What's in My HVAC Technician's Van?
If you've ever peeked inside an HVAC technician’s van or truck, you know these vehicles are packed to the brim with the tools and materials that let your service person do their job effectively. Although an HVAC truck stock list may vary by season, region and the technician's experience level, many vehicles maintain similar inventories.
Let's explore what's inside the average HVAC service truck.
HVAC technicians service various commercial and residential systems each day, so their vans must carry the items needed to complete most standard repairs. Having the right tools and materials can be particularly important during dangerously cold or hot weather conditions when a quick repair can be crucial, so an HVAC van’s inventory typically includes HVAC equipment and basic tools.
Most HVAC trucks contain the standard tools used for heating, ventilation and air conditioning system repairs. These specialized tools may include:
- Refrigerant gauges, scales and sensors. Refrigerant gauges, scales and sensors are helpful when diagnosing air conditioner malfunctions. Gauges and scales measure levels of refrigerant fluid in a cooling system, and sensors detect leaks and assess filtration levels.
- A multimer. Multimeters test voltage so HVAC techs can troubleshoot a unit’s electronic components.
- Oxyacetylene torches. Technicians use oxyacetylene torches to weld and solder copper pipes during repairs.
- Inspection mirrors. An inspection mirror lets technicians see behind pipes and other obstructions.
- Sheet-metal shears. Metal shears let HVAC techs cut access holes in metal ductwork.
- Pipe wrenches, calipers and cutters. Because HVAC technicians often work with pipes and tubes, they come equipped with tools for measuring, tightening, cutting and disassembling pipes of various sizes.
- Wire strippers and crimpers. Electrical work during the HVAC repair process is common and may require the use of wire strippers and crimpers.
- A fuse puller. This tool is used to safely remove electrical fuses.
- A filter puller. This telescoping tool includes a hook to help technicians remove filters in hard-to-access places.
- Service wrenches. Service wrenches are used to open and close a compressor’s refrigeration valves.
Most HVAC service trucks also include items needed to perform routine repairs on drywall, plumbing systems and anything else impacted by HVAC-related repairs. Relevant items may include:
- Common hand tools such as screwdrivers, hammers, Allen wrenches, drills and pliers
- Nuts and bolts in assorted sizes
- A utility knife
- A level
- A powerful flashlight
- A tape measure
- Assorted clamps
In addition to the basic tools, HVAC technicians may carry miscellaneous materials such as:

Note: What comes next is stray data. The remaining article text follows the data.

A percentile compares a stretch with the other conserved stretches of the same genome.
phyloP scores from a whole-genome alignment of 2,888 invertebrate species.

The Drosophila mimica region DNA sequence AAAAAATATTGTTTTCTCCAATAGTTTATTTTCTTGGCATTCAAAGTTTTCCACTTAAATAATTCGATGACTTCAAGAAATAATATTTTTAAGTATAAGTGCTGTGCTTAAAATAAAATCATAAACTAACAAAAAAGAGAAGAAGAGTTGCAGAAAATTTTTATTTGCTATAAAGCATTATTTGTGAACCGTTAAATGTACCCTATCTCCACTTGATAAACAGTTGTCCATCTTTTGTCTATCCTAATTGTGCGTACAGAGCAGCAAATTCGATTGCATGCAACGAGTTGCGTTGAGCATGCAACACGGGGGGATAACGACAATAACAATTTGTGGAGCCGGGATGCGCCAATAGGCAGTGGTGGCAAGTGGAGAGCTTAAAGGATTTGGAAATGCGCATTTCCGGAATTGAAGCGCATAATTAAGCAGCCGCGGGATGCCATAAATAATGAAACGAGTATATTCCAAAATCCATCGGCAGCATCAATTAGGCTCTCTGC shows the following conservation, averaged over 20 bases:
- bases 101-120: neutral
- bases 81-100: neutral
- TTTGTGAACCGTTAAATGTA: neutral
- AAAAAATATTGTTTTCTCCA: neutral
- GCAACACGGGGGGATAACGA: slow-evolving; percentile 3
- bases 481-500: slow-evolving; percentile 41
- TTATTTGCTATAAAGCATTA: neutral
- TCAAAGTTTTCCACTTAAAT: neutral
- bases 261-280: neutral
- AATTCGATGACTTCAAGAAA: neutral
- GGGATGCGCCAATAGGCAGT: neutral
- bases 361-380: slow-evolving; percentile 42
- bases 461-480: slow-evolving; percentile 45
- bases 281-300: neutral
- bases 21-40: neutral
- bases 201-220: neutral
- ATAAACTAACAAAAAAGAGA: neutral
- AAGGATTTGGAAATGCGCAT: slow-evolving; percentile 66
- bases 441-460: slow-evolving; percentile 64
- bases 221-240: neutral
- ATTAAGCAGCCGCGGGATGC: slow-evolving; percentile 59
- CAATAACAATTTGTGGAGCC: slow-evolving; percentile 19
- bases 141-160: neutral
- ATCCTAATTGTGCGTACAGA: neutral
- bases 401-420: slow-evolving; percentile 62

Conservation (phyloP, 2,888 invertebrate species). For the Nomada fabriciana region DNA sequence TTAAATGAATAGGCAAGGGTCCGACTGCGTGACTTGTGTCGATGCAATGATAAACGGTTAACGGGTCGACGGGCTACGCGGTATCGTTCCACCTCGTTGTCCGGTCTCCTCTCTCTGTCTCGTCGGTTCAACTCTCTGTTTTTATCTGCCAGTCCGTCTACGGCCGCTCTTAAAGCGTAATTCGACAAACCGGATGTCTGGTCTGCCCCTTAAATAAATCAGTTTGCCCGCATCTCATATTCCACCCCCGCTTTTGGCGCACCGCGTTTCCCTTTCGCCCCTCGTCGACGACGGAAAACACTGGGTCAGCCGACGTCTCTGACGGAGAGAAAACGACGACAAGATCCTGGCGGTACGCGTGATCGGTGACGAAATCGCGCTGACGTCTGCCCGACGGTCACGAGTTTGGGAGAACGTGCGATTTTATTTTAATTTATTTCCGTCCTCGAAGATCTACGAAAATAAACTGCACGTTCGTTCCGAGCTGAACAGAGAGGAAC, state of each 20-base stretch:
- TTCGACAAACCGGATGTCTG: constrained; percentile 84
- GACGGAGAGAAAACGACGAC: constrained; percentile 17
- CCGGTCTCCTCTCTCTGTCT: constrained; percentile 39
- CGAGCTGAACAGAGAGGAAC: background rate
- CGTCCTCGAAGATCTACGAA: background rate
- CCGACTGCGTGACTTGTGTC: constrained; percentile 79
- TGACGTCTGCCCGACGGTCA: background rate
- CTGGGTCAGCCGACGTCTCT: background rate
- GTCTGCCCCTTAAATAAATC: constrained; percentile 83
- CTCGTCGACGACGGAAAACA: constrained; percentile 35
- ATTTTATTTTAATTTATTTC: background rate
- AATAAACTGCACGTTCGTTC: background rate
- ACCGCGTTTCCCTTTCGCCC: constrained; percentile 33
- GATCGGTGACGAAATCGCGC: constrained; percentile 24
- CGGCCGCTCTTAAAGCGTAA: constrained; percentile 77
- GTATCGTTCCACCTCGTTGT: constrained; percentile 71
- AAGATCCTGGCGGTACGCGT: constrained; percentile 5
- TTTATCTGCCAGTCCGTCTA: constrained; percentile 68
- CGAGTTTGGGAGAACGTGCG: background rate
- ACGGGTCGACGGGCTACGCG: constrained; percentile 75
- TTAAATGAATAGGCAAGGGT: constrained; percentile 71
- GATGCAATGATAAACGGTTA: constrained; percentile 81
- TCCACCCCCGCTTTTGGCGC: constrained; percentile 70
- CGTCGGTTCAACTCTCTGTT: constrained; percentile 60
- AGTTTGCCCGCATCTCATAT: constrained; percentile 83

- First aid kits
- Permanent markers
- Forms, such as invoices, estimate sheets and service agreements
- Manufacturers' reference manuals
- Cleaning materials, like rags and degreasers
- Protective equipment, including knee pads, disposable coveralls and work gloves
Many HVAC technicians also carry tablets for access to manufacturers’ digital resources and communication channels.
HVAC technicians typically won’t know what parts they’ll need until they've diagnosed a malfunctioning system. However, most techs stock common parts, particularly when components are interchangeable among multiple systems. Regularly stocked parts often include:
- Refrigerant fluid
- PVC pipes, connectors and glue
- Circuit boards
- Start devices
- Humidifier pads
Because vans have limited storage space and maintaining inventory can be expensive, technicians may need to order higher-priced or larger parts such as compressors, as well as manufacturer-specific components. Fortunately, many parts are available the same day through local warehouses or can be rush ordered so you can have your system up and running quickly.
Most licensed HVAC technicians can perform basic maintenance tasks such as cleaning the evaporator and condenser coils, lubricating a system’s moving parts and tightening loose electrical connections. They're typically capable of performing standard inspection checks such as measuring airflow and looking for refrigerant leaks.
Your technician should also be able to successfully diagnose most HVAC problems, including associated electrical issues, and recommend the repairs or maintenance needed. Once the diagnosis is complete, your technician should be able to order the necessary parts and execute most standard repairs to get your unit up and running. If repairs are cost-prohibitive or won't effectively restore an older system, your tech may also recommend a complete replacement.
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